• Secular

    The atheist do not lump all religions into one. But all of them do on some issues have the same position. The main one among them is in all case their fundamental belief that there is a supernatural being. We atheists vehemently maintain that is without merit, as there is no basis in fact for that assertion. Other than that we all maintain that there are varying degrees of stupidity & superstition these religions adhere to. Case in point, if Judaism is W units of silliness and Christianity X, Islam y, and Mormonism is say Z. Then we can safely say that W

  • Secular

    For some reason my post got clipped.Then we can safely say that W

  • Secular

    Looks like this blog doe snot like symbols.W is less than X is less Than Y. Likwise, W is less than, X is less than Z. And Y is different from Z.

  • wpc09

    People make the error of assigning absolute claims to truth for all religions for all time. By doing this, they then pit each against the other in an endless azrgument over exclusivity. This fails to take into account that each religion was a prescription for a specific need or “disease” at a particular time and/or among a particular people. For a Baha’i (a follower of Baha’u’llah) – which Prothero leaves out of his book – one has to grasp that religiouos revelation is a set of progressively revealed dispensations throughout time through individuals the Baha’is call Manifestations of God. With this perspective, one can contemplate certain level of oneness in spiritual principle (for instance, the golden rule, which is in every religion) and the differentiation among their specific practices and understandings that occurs because of the time and place of their revelation.”That the divers communions of the earth, and the manifold systems of religious belief, should never be allowed to foster the feelings of animosity among men, is, in this Day, of the essence of the Faith of God and His Religion. These principles and laws, these firmly-established and mighty systems, have proceeded from one Source, and are rays of one Light. That they differ one from another is to be attributed to the varying requirements of the ages in which they were promulgated.””The utterance of God is a lamp, whose light is these words: Ye are the fruits of one tree, and the leaves of one branch. Deal ye one with another with the utmost love and harmony, with friendliness and fellowship. He Who is the Daystar of Truth beareth Me witness! So powerful is the light of unity that it can illuminate the whole earth. The One true God, He Who knoweth all things, Himself testifieth to the truth of these words.”(Baha’i scriptures)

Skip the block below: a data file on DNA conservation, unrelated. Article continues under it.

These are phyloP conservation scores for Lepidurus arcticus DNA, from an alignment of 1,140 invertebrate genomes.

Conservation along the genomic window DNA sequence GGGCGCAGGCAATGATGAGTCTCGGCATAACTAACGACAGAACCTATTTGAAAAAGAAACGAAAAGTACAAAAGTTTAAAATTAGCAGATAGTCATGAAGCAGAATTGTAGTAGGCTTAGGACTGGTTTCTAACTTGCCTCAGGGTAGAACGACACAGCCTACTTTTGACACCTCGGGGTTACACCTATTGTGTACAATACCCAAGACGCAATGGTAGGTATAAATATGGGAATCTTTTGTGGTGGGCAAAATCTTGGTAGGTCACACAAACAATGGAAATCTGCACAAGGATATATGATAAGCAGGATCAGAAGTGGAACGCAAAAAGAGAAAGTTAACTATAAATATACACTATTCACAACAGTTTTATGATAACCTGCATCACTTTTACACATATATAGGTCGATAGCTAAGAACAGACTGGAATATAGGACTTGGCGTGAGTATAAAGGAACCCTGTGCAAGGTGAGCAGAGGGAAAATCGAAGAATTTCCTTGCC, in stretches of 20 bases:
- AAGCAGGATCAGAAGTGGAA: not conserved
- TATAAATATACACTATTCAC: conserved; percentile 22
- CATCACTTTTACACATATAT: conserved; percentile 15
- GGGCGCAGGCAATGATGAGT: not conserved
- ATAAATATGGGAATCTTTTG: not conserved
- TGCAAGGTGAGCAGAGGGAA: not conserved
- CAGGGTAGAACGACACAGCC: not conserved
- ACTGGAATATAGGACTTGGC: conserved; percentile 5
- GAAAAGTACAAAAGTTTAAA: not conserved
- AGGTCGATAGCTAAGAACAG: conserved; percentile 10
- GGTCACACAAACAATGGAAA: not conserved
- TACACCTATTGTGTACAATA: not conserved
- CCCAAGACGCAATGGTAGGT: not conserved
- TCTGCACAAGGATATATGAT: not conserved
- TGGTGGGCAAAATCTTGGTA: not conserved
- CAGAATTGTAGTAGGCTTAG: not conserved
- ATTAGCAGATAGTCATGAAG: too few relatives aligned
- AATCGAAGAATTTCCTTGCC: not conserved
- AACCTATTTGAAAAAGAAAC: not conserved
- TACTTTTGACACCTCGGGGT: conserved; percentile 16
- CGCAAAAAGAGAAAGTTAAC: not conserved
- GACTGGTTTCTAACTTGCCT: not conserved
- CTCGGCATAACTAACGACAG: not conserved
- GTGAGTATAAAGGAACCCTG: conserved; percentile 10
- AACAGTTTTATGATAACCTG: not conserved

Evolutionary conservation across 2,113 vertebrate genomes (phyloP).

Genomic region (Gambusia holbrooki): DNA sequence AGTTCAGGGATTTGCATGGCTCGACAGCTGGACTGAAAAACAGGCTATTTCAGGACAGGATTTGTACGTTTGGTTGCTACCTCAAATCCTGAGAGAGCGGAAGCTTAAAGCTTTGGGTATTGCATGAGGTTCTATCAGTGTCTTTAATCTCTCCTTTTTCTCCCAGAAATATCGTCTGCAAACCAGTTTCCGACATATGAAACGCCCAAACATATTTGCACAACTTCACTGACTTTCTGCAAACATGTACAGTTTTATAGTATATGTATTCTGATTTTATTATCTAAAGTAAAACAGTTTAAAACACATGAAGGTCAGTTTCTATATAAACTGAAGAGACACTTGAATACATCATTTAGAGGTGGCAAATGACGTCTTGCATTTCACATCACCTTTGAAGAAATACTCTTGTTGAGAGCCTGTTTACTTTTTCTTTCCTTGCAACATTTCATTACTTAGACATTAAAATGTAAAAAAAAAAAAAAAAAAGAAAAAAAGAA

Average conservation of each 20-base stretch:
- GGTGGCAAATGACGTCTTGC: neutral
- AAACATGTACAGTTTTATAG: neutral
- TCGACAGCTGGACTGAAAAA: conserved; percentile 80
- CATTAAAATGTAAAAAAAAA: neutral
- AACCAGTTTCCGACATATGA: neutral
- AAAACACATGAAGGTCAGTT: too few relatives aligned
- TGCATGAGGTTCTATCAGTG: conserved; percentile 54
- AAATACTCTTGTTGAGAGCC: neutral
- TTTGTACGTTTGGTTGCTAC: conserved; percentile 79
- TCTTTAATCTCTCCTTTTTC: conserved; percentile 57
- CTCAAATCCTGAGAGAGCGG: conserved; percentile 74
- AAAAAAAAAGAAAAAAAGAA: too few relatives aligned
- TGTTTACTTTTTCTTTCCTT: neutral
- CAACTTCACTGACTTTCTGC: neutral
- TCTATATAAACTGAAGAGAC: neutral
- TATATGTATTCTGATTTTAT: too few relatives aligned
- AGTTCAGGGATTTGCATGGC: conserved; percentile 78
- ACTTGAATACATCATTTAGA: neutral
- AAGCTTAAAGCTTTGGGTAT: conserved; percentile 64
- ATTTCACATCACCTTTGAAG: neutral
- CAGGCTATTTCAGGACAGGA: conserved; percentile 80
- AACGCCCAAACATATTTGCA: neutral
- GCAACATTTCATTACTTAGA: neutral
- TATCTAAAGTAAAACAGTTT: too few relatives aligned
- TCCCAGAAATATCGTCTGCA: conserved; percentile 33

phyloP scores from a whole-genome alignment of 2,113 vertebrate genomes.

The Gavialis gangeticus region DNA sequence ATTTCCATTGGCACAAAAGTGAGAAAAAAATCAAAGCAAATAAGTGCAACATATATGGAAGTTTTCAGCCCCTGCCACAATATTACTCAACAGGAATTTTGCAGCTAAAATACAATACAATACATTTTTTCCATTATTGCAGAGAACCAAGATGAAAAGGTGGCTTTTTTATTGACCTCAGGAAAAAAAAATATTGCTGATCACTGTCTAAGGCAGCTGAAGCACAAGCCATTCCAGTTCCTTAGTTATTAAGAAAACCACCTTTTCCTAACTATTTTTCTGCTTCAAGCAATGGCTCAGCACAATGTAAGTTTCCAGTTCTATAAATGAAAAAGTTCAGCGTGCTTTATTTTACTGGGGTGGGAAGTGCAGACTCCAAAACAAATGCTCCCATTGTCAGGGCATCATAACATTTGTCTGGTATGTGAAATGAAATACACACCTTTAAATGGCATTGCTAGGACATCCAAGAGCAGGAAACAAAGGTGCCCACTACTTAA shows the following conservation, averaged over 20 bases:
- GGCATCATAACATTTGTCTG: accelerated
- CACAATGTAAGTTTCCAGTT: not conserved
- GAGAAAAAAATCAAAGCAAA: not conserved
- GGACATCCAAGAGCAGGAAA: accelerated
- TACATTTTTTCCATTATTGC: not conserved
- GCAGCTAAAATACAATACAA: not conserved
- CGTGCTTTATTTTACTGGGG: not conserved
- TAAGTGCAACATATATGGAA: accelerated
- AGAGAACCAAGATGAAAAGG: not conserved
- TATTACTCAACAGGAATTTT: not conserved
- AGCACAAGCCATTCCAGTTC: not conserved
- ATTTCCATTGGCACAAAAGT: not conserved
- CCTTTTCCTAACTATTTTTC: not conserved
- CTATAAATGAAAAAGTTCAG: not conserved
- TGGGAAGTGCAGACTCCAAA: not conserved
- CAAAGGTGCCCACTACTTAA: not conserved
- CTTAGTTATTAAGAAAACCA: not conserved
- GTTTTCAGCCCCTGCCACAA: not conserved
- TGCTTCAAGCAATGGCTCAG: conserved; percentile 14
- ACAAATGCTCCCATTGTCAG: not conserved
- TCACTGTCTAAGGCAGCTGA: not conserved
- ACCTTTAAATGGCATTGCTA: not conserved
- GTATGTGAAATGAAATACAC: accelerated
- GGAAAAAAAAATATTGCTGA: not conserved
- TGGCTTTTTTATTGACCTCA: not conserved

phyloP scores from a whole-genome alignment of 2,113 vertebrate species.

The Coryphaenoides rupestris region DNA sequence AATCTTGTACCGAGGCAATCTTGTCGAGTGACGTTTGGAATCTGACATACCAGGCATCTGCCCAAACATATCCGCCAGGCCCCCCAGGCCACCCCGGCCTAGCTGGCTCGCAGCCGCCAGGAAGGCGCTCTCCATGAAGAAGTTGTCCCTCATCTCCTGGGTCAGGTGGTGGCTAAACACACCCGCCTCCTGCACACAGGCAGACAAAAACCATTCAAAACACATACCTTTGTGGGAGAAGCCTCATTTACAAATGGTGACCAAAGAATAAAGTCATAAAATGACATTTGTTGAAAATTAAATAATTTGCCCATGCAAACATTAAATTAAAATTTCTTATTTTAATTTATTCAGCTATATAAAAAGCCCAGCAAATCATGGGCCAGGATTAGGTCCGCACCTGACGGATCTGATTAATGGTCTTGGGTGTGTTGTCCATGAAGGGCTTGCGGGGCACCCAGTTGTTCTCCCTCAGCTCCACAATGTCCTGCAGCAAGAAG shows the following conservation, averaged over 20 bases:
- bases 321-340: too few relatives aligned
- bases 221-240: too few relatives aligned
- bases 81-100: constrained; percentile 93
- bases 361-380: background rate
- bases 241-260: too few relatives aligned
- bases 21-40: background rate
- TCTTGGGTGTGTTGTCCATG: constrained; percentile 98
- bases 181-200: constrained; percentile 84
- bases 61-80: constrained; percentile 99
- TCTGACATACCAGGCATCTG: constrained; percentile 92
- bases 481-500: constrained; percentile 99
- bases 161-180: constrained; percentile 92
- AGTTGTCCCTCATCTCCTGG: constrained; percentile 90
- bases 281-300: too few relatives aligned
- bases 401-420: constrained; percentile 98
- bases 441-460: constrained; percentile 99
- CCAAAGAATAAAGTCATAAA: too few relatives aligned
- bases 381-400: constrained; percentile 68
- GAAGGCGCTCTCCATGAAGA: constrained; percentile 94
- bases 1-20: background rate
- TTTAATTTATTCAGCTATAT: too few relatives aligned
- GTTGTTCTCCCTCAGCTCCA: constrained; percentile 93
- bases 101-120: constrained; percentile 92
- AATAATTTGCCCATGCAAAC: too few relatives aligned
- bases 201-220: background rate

• areyousaying

    Spirituality need not and is not complex at all. Man has created the complexity to stupefy, mystify, dazzle, guilt, mesmerize, scare and manipulate the masses. The main problem with religion, especially the Abrahamic ones is ethnocentrism or a stubborn, uncompromising It’s real simple – we all are one. Any attempt to separate, exclude, judge or condemn any part of us is like one cutting off his big toe because he thinks it is ugly.

  • timmy2

    Perhaps somebody could name a religion that does not pretend to know things that it does not know. All religions that I have ever seen do this. And I can cite specific examples from all of them. I have not yet come across a religion that I can not lump into the one category of “pretending to know things they do not know.”Can anyone give me an example of one that does not?